What is SIDS?
Swaddling, a method of wrapping an infant securely in a blanket or cloth, is a common infant care practice in many cultures.81 Some researchers suggest that swaddling reduces the risk of SIDS because it helps infants sleep more comfortably on their back. If an infant startles while asleep, his own body movements can cause him to wake up. Swaddling can limit those movements and help an infant feel secure.82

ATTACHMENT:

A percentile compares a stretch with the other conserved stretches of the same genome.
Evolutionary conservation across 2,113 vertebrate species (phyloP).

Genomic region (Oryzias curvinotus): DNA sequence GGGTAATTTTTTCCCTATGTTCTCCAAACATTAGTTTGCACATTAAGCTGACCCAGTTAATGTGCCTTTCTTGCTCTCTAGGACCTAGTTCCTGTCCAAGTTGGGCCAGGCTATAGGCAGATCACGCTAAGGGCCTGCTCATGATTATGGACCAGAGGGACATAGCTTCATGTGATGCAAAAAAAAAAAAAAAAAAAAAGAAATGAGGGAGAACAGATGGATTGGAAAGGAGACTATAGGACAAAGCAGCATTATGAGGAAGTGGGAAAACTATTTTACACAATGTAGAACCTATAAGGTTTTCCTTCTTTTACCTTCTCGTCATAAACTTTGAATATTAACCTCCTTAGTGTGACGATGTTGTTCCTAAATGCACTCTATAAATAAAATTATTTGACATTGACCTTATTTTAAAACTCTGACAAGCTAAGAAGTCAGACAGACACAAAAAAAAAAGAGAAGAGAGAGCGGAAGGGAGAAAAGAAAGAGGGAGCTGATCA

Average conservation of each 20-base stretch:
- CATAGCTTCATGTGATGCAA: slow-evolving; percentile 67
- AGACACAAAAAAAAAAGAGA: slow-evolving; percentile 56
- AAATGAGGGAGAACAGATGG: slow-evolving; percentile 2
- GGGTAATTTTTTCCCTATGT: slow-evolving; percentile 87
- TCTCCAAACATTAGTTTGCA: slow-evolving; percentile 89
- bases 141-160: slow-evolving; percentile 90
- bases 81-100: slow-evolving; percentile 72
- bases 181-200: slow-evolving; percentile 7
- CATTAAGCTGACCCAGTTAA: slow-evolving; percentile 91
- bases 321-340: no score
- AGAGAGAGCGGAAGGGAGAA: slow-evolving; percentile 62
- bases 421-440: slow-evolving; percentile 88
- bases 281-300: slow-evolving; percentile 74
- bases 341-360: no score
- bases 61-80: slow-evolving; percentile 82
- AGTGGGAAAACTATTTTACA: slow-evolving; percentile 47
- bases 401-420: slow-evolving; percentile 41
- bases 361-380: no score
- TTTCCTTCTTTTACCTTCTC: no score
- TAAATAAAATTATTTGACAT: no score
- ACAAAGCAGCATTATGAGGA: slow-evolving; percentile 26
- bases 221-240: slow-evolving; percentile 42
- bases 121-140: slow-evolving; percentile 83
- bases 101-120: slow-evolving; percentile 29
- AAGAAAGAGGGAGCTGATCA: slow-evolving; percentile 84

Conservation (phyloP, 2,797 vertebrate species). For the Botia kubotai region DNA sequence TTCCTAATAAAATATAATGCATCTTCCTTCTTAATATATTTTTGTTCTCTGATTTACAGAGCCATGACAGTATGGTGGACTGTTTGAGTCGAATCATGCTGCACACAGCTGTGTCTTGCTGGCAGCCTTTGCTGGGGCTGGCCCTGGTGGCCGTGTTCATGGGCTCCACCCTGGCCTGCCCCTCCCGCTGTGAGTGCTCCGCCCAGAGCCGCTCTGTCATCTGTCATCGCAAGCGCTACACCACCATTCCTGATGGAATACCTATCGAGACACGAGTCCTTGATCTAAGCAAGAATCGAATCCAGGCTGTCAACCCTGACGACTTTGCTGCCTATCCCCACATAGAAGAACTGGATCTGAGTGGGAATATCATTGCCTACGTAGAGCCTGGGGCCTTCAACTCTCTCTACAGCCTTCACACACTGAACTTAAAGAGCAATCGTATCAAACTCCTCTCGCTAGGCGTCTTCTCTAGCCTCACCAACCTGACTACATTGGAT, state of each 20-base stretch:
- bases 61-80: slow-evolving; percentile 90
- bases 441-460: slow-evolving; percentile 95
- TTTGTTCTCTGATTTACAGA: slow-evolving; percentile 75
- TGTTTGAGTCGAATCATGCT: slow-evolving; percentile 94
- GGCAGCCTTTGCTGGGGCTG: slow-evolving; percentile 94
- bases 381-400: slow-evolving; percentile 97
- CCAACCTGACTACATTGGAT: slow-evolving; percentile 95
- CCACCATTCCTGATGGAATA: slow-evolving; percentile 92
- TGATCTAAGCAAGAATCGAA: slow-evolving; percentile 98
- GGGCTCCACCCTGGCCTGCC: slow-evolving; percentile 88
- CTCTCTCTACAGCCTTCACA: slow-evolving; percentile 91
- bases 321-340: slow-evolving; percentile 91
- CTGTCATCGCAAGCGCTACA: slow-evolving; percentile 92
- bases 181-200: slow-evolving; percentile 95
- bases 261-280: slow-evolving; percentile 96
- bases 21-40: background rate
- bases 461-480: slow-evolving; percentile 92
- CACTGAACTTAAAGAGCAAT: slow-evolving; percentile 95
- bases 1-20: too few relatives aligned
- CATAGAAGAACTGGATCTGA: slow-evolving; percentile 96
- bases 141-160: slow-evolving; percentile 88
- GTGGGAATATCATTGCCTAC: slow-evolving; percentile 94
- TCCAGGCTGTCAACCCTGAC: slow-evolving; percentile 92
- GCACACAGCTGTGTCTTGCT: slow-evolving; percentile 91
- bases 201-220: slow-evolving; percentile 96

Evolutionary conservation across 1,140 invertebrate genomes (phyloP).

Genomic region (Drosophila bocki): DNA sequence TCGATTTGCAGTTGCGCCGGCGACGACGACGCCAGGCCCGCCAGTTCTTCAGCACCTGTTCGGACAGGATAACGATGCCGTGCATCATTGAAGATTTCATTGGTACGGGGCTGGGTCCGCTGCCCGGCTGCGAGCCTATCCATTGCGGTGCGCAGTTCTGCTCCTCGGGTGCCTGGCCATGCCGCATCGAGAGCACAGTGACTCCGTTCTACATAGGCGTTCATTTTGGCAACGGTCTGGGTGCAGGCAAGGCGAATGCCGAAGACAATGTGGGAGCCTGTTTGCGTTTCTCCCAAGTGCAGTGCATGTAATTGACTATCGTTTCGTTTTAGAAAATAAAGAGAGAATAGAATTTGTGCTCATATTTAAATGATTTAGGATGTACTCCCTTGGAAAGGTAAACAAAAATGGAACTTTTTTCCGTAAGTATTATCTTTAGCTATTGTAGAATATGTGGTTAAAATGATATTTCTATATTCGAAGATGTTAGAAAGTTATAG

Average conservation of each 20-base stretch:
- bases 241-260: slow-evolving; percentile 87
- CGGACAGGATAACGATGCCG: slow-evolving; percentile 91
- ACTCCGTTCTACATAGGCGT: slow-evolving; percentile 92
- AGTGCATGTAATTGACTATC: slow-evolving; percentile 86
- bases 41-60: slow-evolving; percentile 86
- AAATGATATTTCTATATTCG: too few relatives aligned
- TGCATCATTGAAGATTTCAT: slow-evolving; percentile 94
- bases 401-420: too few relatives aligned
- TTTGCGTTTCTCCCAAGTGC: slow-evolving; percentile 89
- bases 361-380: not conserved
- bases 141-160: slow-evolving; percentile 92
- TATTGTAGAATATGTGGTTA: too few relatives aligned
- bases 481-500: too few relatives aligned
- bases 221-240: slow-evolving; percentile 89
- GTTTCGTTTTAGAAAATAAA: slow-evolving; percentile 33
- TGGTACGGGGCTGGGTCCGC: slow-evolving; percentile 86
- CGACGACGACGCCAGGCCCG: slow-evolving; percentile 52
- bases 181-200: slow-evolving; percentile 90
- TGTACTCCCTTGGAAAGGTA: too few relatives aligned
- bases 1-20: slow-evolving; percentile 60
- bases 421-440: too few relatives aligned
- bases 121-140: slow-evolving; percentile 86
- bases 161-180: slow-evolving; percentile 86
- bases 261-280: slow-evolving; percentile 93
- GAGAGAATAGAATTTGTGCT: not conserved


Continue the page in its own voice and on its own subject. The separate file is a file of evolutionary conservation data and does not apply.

However, SIDS researchers caution that swaddling can contribute to overheating. It is critical to teach parents and health care professionals how to properly swaddle infants if an infant is to be swaddled. Usually swaddling is effective only during the first 4 to 6 weeks of life. It should then be discontinued as the infant grows and becomes more mobile.